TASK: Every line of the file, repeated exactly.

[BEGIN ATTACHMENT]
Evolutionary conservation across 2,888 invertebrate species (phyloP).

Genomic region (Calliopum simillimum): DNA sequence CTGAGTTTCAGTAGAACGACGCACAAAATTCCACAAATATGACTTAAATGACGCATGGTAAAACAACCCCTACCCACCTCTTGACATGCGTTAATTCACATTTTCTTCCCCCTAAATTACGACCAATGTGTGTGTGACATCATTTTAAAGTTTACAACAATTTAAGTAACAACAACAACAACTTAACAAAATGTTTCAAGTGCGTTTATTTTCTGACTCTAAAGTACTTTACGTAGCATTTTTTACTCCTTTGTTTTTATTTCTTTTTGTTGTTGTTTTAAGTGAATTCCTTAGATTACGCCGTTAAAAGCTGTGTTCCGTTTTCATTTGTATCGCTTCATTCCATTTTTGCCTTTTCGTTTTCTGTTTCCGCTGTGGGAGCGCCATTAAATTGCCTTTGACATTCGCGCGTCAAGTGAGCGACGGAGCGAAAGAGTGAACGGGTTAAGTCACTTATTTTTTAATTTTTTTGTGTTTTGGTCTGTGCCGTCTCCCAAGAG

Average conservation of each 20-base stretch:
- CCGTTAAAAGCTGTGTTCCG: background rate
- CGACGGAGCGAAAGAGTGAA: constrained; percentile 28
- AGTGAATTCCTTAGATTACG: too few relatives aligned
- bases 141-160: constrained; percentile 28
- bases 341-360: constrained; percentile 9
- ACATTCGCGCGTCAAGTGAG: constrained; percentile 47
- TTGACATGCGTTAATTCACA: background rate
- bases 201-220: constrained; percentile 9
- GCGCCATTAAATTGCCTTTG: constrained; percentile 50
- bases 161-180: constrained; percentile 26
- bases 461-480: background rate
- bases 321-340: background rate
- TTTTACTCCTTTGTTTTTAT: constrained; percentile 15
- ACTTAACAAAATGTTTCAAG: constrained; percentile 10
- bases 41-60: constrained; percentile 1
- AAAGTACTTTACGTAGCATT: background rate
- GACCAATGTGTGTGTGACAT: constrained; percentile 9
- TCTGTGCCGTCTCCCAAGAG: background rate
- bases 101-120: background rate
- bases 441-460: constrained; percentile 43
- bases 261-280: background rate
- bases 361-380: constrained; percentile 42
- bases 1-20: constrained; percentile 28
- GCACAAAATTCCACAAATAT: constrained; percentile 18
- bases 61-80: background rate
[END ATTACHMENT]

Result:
Evolutionary conservation across 2,888 invertebrate species (phyloP).

Genomic region (Calliopum simillimum): DNA sequence CTGAGTTTCAGTAGAACGACGCACAAAATTCCACAAATATGACTTAAATGACGCATGGTAAAACAACCCCTACCCACCTCTTGACATGCGTTAATTCACATTTTCTTCCCCCTAAATTACGACCAATGTGTGTGTGACATCATTTTAAAGTTTACAACAATTTAAGTAACAACAACAACAACTTAACAAAATGTTTCAAGTGCGTTTATTTTCTGACTCTAAAGTACTTTACGTAGCATTTTTTACTCCTTTGTTTTTATTTCTTTTTGTTGTTGTTTTAAGTGAATTCCTTAGATTACGCCGTTAAAAGCTGTGTTCCGTTTTCATTTGTATCGCTTCATTCCATTTTTGCCTTTTCGTTTTCTGTTTCCGCTGTGGGAGCGCCATTAAATTGCCTTTGACATTCGCGCGTCAAGTGAGCGACGGAGCGAAAGAGTGAACGGGTTAAGTCACTTATTTTTTAATTTTTTTGTGTTTTGGTCTGTGCCGTCTCCCAAGAG

Average conservation of each 20-base stretch:
- CCGTTAAAAGCTGTGTTCCG: background rate
- CGACGGAGCGAAAGAGTGAA: constrained; percentile 28
- AGTGAATTCCTTAGATTACG: too few relatives aligned
- bases 141-160: constrained; percentile 28
- bases 341-360: constrained; percentile 9
- ACATTCGCGCGTCAAGTGAG: constrained; percentile 47
- TTGACATGCGTTAATTCACA: background rate
- bases 201-220: constrained; percentile 9
- GCGCCATTAAATTGCCTTTG: constrained; percentile 50
- bases 161-180: constrained; percentile 26
- bases 461-480: background rate
- bases 321-340: background rate
- TTTTACTCCTTTGTTTTTAT: constrained; percentile 15
- ACTTAACAAAATGTTTCAAG: constrained; percentile 10
- bases 41-60: constrained; percentile 1
- AAAGTACTTTACGTAGCATT: background rate
- GACCAATGTGTGTGTGACAT: constrained; percentile 9
- TCTGTGCCGTCTCCCAAGAG: background rate
- bases 101-120: background rate
- bases 441-460: constrained; percentile 43
- bases 261-280: background rate
- bases 361-380: constrained; percentile 42
- bases 1-20: constrained; percentile 28
- GCACAAAATTCCACAAATAT: constrained; percentile 18
- bases 61-80: background rate